Nearly 350 family members came to support students as TSA graduated 77 students at the Center Theater. The school's choir performed a song, and Darlington County School District coordinator of k-12 ELA and Social Studies, Marthew Ferguson, was the guest speaker. Hartsville Rotary presented checks to Amiyah Adams (valedictorian) and Laila McDaniel (salutatorian) for making all As from grade 1-5.

As WHE graduated 81 in the school auditorium, nearly 300 family members attended the celebration. Rotary presented a check recognizing Kristyn Anders (valedictorian) for making all As for five consecutive years.

Scouts recognized for achievements

2014-15 year-end Scoutreach banquet draws crowd

Family and friends celebrated the 3rd annual Scoutreach year-end banquet on Thursday, May 7, at St. Luke United Methodist Church in Hartsville. A total of 31 scouts representing Southside Early Childhood Center (Pack 500), Washington Street Elementary (Pack 542), Thornwell School for the Arts (Pack 543), and West Hartsville Elementary (Pack 544) were recognized for their achievements during the 2014-15 school year.

Scoutreach is a program of the Boy Scouts of America, which is based on values, learning by doing and interacting with fun and positive role models. All scouts received a certificate of accomplishment for completing the year. Southside 4K and 5K students participate in the Scoutreach Learning for Life Program, which teaches the same values as the Cub Scout program for older boys. Den leaders, Jarwon Lucas and Chyrstal Taylor presented the Student of the Year award to Brayden Little. Maleek McCall received the Most Achieved award.

The Washington Street Cub Scout program presented the Scout of the Year award to Zechariah Brown. Dereon Rufus and Jeremiah James tied for the Most Achieved award.

Thornwell School for the Arts recognized Toney Cotton as the Scout of the Year. Logan Dilley and Sam Johnson tied for Most Achieved.

Showing school pride, West Hartsville had the most scouts in attendance. Den leader, Jaron Sanders proudly recognized each member of Pack 544. Fourth grader Timothy Webb was recognized for completing all the Webelos handbook pin requirements. Fifth grader Ken Dix was awarded the Past Scout of the Month award because he always remembered to wear his uniform on scout day.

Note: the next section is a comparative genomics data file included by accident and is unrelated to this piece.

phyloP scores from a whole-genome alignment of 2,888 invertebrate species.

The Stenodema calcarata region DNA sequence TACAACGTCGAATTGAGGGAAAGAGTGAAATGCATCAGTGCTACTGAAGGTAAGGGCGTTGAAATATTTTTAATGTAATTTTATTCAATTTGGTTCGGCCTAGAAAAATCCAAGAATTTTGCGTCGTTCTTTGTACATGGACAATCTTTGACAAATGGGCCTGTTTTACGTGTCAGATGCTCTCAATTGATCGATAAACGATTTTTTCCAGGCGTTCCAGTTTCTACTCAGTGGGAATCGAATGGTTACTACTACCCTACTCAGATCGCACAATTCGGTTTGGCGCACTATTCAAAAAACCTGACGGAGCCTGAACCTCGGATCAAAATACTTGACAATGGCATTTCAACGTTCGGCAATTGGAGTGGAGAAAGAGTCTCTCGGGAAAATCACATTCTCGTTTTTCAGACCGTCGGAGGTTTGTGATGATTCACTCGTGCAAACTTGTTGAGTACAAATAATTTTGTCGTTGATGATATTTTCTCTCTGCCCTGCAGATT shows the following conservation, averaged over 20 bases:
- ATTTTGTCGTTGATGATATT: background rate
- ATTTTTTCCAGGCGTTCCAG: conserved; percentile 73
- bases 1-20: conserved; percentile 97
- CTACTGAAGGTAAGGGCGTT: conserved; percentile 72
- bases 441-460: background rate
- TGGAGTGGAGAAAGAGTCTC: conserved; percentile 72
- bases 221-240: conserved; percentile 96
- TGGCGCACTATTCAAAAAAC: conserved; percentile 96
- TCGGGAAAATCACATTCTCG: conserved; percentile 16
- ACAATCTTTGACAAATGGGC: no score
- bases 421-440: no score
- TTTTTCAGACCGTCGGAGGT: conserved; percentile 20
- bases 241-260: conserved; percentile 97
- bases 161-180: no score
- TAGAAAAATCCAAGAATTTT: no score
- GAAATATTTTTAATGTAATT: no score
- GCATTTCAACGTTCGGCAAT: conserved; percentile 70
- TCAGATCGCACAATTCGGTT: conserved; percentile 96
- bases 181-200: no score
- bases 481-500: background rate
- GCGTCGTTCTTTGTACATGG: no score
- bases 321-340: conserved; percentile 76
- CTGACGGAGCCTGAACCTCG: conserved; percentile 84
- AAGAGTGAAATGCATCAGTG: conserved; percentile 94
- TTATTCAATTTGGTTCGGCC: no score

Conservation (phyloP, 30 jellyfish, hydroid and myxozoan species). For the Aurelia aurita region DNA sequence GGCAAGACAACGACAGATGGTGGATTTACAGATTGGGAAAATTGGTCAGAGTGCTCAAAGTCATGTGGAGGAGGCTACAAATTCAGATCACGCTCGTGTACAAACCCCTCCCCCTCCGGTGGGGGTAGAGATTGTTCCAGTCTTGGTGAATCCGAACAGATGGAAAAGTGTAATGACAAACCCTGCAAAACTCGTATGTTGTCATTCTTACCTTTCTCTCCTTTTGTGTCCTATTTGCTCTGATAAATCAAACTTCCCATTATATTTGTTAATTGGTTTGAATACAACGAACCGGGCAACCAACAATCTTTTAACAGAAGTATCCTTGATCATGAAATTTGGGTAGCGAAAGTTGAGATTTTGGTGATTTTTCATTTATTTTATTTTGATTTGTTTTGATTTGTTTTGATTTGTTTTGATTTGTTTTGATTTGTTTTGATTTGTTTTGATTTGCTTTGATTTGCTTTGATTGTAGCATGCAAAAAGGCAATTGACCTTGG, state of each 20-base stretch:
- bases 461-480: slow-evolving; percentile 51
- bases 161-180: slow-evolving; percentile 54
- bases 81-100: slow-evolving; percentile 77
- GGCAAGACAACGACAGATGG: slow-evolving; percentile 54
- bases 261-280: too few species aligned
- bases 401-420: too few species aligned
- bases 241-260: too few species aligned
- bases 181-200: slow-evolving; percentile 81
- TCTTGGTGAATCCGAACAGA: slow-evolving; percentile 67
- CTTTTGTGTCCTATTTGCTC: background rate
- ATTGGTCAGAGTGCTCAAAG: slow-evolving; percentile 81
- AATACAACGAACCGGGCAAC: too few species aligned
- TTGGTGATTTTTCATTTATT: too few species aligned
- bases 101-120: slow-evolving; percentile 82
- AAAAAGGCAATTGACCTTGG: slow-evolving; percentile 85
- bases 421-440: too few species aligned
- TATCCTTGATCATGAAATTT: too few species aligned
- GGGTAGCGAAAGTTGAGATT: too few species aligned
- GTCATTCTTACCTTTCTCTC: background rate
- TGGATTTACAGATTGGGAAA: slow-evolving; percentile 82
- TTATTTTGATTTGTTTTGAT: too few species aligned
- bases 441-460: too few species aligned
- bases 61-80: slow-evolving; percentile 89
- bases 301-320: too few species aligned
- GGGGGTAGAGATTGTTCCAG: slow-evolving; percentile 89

“Scout Nathan Tolson is highly respectful and always represents scouts well. He also befriends everyone, he isn’t afraid to mingle and have fun,” says Sanders.

The banquet also served as a graduation for older scouts. “Scouts Johnny Flores-Perez and Reginald Cabbagestalk are leaving West Hartsville to go on to Hartsville Middle School, but have truly left a lasting impression and example for the all the rising fourth grade scouts. Clifton Davis and Robert Scott are also heading on to the middle school. They are truly the kind of scout every leader needs. They follow directions, always use their manners and are highly family oriented. They also encourage other scouts to do their best and not be afraid to try,” says Sanders.

After the ceremony the scouts played games and enjoyed the bounce house.

Coker College basketball team hosts clinics for Scoutreach troops

Scouts practice drills, moves and techniques

Over 60 boys in Scoutreach troops 542 (Washington St.), 543 (Thornwell) and 544 (West Hartsville) participated in a basketball clinic. Each troop spent one hour with the team and coaches at the Harris E. and Louise H. DeLoach Center at Coker College.

Dan Schmotzer, men’s basketball coach and Aric Samuel, assistant men’s basketball coach, gave the boys a tour of the athletic facility. Schmotzer encouraged the scouts to focus on staying in school and getting an education. “That’s your job,” stressed Coach Schmotzer. “These players have a job, too. They have to get good grades to stay on the team.”

Each scout was paired up with a Cobra basketball player and practiced throwing, passing and running with the ball. At the end of the practice the boys used the techniques they learned by playing a game on the college court.

Schmotzer said the clinic was a blast. "The gym was loud and full of excitement. It was just so amazing for the scouts and players alike." 

Scouts earn a basketball belt loop for fulfilling the requirements of the clinic. See more photos on the Coker Web site

Scoutreach packs go horseback riding

Boys earn belt loop for endeavors

October was an exciting month for Scoutreach pack members. The four packs from the Comer schools each spent a day at Tally Ho Equestrian Center in Timmonsville, SC. They included:

  • Pack 542- Washington Street Elementary
  • Pack 543- Thornwell School for the Arts
  • Pack 544- West Hartsville Elementary
  • Learning for Life Group 500- Southside Early Childhood Center

The children learned many new skills that align with the Comer developmental pathways. They used the physical and cognitive pathways when receiving instructions how to ride. They used the ethical pathway as they learned several ways to care for a horse before, during and after riding. They exercised the social pathway, sharing an adventure with their friends, adult leaders and riding instructors. They also used the language and cognitive pathways, learning safety rules and hand signals to communicate with the horses. Some scouts were brave enough to ride without a lead.

Scouts that participated earned belt loops for horseback riding, presented at the November Scoutreach banquet.